This year’s ARM TechCon’s theme was low power. As we reduce the power consumption of computer systems, we can apply them to many areas that we never even considered before. Reducing power involves several elements, including low-power processors and memory. But we tend to overlook software impacts. Software includes both utilities and applications. At the ARM TechCon, I interviewed four companies that work on lightweight software to run on a low-power system.
The first company I talked with was yaSSL (“yet another SSL”). I wrote about them some time ago. The last time I talked to Larry Stefonic, their co-founder, I wrote about their products and features. This time I want to focus on their origin and the market segment they serve, low-power computing.
As I wrote before, Larry was Senior VP of sales at MySQL, which was successfully acquired by Sun (and then became part of Oracle). The following is a summary of my conversation with Larry.
Back in 2005, MySQL did a code audit to make sure that all the code in MySQL could be verified as legitimate. They wanted to make sure that nothing in the MySQL code violated any ownership claims from others. It was important for MySQL to make sure that MySQL products, regardless of whether these were open-source or licensed versions, did not violate any license requirements from others, so that their users could use their products without worry of any claims.
The audit revealed that the OpenSSL package they were using had two problems. One was that it had grown too big and become unmaintainable. OpenSSL was also unworkable because it has a complex license and unclear copyright ownership. For the latter, it was hard to continue with it when MySQL was delivering commercial licenses to its code base. Hence, a new SSL package was necessary, which is open source and works for the dual-license environment. That was the starting point of yaSSL’s birth.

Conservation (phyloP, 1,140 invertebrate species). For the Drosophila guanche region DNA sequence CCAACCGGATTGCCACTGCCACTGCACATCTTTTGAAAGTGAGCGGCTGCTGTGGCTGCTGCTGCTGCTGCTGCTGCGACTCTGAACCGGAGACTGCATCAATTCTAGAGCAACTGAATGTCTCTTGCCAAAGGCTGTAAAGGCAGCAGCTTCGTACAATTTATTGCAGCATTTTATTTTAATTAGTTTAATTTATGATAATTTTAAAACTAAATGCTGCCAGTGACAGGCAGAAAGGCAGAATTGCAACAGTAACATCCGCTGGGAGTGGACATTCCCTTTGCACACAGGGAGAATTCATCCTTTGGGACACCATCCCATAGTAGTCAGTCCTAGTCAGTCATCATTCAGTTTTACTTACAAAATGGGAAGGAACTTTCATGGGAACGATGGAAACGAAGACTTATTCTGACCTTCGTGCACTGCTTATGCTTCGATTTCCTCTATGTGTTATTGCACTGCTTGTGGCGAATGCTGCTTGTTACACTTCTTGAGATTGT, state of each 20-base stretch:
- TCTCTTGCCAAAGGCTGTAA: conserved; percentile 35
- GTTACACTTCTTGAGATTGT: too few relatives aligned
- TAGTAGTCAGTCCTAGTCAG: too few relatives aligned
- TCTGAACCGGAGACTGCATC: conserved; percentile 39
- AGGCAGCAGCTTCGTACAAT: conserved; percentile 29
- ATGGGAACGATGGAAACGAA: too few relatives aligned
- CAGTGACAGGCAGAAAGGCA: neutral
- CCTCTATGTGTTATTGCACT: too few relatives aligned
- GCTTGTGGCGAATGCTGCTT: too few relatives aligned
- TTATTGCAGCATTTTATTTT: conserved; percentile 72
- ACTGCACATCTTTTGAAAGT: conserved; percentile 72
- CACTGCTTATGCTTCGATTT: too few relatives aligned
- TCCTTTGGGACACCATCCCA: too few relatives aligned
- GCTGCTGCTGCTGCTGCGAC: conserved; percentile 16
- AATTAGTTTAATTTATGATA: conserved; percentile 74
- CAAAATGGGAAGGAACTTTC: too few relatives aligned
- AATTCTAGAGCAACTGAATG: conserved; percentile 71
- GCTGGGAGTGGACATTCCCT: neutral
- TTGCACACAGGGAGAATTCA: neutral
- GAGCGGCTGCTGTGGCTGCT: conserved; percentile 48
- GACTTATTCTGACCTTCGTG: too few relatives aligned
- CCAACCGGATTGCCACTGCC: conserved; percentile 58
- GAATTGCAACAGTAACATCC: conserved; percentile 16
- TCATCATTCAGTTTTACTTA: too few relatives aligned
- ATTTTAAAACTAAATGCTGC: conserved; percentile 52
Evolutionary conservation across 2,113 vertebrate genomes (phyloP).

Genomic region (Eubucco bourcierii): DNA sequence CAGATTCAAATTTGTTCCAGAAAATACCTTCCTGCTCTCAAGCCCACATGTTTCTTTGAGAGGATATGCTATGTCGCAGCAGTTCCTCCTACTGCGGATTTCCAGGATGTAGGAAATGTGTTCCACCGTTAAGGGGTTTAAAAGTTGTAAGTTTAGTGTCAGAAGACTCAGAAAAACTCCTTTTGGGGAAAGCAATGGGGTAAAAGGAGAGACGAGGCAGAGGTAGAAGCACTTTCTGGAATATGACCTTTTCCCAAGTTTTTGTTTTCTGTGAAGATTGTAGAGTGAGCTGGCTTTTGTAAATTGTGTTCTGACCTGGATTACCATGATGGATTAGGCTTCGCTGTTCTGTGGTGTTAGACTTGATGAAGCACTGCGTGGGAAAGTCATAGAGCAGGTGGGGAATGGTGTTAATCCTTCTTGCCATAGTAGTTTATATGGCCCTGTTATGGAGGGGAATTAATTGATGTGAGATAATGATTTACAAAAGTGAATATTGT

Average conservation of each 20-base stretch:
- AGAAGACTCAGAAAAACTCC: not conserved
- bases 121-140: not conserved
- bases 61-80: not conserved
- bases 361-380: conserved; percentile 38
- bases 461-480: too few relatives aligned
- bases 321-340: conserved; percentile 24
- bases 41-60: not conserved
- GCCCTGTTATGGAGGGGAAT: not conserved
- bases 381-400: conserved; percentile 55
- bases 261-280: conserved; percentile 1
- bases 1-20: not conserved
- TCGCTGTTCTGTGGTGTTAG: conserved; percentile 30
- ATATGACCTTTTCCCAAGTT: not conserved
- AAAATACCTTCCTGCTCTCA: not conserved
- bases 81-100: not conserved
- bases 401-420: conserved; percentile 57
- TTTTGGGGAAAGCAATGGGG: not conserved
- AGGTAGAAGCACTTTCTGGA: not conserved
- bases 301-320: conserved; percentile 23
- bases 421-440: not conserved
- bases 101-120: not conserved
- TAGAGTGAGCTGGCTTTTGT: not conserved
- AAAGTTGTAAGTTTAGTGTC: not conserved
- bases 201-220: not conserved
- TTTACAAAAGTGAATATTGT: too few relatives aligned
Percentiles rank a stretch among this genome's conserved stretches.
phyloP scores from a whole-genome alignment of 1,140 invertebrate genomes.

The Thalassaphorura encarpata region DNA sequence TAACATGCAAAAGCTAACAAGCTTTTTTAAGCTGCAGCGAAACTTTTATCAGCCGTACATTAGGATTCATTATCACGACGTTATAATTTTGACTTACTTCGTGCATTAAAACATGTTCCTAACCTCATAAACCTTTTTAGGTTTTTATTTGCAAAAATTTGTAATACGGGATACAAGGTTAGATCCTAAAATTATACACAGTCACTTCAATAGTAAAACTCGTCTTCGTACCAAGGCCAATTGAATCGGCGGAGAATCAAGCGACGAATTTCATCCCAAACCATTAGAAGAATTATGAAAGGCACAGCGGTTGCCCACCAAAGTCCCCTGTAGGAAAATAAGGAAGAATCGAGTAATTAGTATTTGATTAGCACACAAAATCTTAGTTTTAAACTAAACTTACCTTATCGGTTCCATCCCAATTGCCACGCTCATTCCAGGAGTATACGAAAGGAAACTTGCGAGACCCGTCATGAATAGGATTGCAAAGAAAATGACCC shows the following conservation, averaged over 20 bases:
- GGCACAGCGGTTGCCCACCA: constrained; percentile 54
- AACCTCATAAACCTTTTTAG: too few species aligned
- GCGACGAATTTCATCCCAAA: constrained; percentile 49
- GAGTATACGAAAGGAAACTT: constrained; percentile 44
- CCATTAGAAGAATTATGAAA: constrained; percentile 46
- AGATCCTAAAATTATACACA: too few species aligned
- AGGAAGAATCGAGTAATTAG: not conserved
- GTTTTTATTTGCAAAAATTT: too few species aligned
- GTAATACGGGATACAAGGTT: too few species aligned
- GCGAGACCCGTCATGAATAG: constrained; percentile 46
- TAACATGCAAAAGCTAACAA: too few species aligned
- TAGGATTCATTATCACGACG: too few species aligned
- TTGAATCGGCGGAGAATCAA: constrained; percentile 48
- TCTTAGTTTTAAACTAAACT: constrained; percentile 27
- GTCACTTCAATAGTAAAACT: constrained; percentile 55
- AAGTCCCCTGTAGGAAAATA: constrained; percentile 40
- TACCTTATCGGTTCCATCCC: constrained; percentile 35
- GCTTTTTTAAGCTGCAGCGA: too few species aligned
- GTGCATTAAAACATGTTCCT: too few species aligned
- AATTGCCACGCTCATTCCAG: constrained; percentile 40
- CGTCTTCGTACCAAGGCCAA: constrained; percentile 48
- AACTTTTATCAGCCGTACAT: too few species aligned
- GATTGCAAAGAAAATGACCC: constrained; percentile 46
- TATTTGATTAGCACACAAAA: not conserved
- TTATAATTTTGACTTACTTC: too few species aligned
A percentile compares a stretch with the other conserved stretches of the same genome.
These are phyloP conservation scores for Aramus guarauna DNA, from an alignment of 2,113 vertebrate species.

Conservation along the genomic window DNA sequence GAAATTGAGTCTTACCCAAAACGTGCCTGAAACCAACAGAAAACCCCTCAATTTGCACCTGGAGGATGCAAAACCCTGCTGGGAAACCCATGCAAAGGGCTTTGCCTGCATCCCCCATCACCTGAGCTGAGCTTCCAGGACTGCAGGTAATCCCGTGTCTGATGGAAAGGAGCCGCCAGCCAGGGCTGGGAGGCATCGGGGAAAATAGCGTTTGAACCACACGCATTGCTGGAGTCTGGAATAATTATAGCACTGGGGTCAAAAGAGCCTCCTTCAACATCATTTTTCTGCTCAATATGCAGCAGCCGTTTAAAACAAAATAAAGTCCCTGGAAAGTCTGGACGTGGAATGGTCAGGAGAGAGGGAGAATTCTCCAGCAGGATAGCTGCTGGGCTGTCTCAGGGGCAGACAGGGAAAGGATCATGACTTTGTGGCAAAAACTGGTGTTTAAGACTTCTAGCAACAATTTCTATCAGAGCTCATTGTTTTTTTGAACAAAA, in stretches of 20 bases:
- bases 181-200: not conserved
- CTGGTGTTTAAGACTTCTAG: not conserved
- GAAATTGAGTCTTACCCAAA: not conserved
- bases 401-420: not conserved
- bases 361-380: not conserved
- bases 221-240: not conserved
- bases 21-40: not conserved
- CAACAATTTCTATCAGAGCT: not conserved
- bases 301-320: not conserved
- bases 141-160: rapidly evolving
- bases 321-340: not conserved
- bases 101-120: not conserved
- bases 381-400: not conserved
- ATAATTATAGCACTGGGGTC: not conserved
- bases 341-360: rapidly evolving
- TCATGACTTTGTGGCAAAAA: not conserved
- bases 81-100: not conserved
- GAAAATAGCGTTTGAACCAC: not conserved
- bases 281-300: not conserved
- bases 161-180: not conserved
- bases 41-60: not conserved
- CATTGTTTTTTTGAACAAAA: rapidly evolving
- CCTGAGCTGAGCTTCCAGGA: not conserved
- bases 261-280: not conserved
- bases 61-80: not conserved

Well, SSL is standardized. Then how do you differentiate yourself from the rest of the SSL competition? After all, anyone with a reasonable background could develop another SSL package. Larry listed the following points of differentiation:
- The Open-source business model keeps the costs low; and that benefit is passed along to commercial users for as little as $5,000 for a single product license.
- Small footprints with few resource requirements that can run on embedded systems, even on bare metal. The code size can be 20–100 kB and the run-time memory requirement is 5–50 kB.
- Super portable.
- Solid commercial license option.
- Hardware-based crypto, including Intel’s AES-NI and Cavium crypto processor.
Many of the above came from the belief that the embedded-system market would grow and many embedded systems in the future would be networked. If those resource-hungry embedded systems are on the network, they would certainly need encryption. If that is the case, no need to explain the aforementioned merits.
Now, where are yaSSL packages suitable? Larry listed the following markets as of interest:
- Streaming media (video and voice) over the Internet, leading to support for DTLS, streaming ciphers, and TLS 1.2. For example, Skype uses the CyaSSL package.
- Sensor applications in power grid, such as meters, and connected home appliances, such as those of Whirlpool and Bosch.
- Gaming applications. CyaSSL was ported to all the major gaming consoles, such as the PS Vita console on SONY’s Wipeout 1214.
This is very interesting. It is necessary to downsize everything to make embedded systems ubiquitously connected via the Internet.